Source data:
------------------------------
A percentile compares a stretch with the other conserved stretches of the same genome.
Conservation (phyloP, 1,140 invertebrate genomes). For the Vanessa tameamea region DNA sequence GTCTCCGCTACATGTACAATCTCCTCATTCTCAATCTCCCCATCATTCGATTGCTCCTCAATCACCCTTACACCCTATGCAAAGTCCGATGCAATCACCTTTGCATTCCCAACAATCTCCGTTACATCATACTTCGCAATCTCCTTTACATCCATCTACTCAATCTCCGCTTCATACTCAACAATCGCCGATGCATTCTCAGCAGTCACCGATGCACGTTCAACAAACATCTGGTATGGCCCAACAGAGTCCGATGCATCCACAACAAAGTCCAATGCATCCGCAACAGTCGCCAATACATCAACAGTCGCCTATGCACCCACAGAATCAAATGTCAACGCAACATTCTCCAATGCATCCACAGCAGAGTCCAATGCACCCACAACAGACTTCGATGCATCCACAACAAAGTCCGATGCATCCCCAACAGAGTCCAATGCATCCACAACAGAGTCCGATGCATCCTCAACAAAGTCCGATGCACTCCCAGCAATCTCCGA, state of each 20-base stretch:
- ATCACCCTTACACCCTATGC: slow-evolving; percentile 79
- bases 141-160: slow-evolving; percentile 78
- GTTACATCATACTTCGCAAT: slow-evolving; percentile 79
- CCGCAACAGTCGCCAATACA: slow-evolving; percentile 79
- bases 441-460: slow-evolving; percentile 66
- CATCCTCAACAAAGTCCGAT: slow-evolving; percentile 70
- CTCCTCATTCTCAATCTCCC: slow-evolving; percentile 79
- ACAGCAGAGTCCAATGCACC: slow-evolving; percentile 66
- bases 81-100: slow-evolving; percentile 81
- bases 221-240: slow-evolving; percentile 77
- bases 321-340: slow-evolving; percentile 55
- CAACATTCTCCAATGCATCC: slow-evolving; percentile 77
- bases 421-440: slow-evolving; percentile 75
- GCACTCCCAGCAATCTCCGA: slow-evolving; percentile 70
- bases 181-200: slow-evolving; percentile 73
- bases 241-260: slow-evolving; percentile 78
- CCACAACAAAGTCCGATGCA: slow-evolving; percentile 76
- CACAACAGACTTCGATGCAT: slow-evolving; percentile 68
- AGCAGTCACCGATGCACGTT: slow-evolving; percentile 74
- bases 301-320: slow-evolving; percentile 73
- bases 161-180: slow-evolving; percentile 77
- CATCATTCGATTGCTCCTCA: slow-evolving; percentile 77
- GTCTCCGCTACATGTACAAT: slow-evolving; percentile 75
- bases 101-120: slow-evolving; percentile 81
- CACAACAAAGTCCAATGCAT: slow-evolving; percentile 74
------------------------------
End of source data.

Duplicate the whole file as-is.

A percentile compares a stretch with the other conserved stretches of the same genome.
Conservation (phyloP, 1,140 invertebrate genomes). For the Vanessa tameamea region DNA sequence GTCTCCGCTACATGTACAATCTCCTCATTCTCAATCTCCCCATCATTCGATTGCTCCTCAATCACCCTTACACCCTATGCAAAGTCCGATGCAATCACCTTTGCATTCCCAACAATCTCCGTTACATCATACTTCGCAATCTCCTTTACATCCATCTACTCAATCTCCGCTTCATACTCAACAATCGCCGATGCATTCTCAGCAGTCACCGATGCACGTTCAACAAACATCTGGTATGGCCCAACAGAGTCCGATGCATCCACAACAAAGTCCAATGCATCCGCAACAGTCGCCAATACATCAACAGTCGCCTATGCACCCACAGAATCAAATGTCAACGCAACATTCTCCAATGCATCCACAGCAGAGTCCAATGCACCCACAACAGACTTCGATGCATCCACAACAAAGTCCGATGCATCCCCAACAGAGTCCAATGCATCCACAACAGAGTCCGATGCATCCTCAACAAAGTCCGATGCACTCCCAGCAATCTCCGA, state of each 20-base stretch:
- ATCACCCTTACACCCTATGC: slow-evolving; percentile 79
- bases 141-160: slow-evolving; percentile 78
- GTTACATCATACTTCGCAAT: slow-evolving; percentile 79
- CCGCAACAGTCGCCAATACA: slow-evolving; percentile 79
- bases 441-460: slow-evolving; percentile 66
- CATCCTCAACAAAGTCCGAT: slow-evolving; percentile 70
- CTCCTCATTCTCAATCTCCC: slow-evolving; percentile 79
- ACAGCAGAGTCCAATGCACC: slow-evolving; percentile 66
- bases 81-100: slow-evolving; percentile 81
- bases 221-240: slow-evolving; percentile 77
- bases 321-340: slow-evolving; percentile 55
- CAACATTCTCCAATGCATCC: slow-evolving; percentile 77
- bases 421-440: slow-evolving; percentile 75
- GCACTCCCAGCAATCTCCGA: slow-evolving; percentile 70
- bases 181-200: slow-evolving; percentile 73
- bases 241-260: slow-evolving; percentile 78
- CCACAACAAAGTCCGATGCA: slow-evolving; percentile 76
- CACAACAGACTTCGATGCAT: slow-evolving; percentile 68
- AGCAGTCACCGATGCACGTT: slow-evolving; percentile 74
- bases 301-320: slow-evolving; percentile 73
- bases 161-180: slow-evolving; percentile 77
- CATCATTCGATTGCTCCTCA: slow-evolving; percentile 77
- GTCTCCGCTACATGTACAAT: slow-evolving; percentile 75
- bases 101-120: slow-evolving; percentile 81
- CACAACAAAGTCCAATGCAT: slow-evolving; percentile 74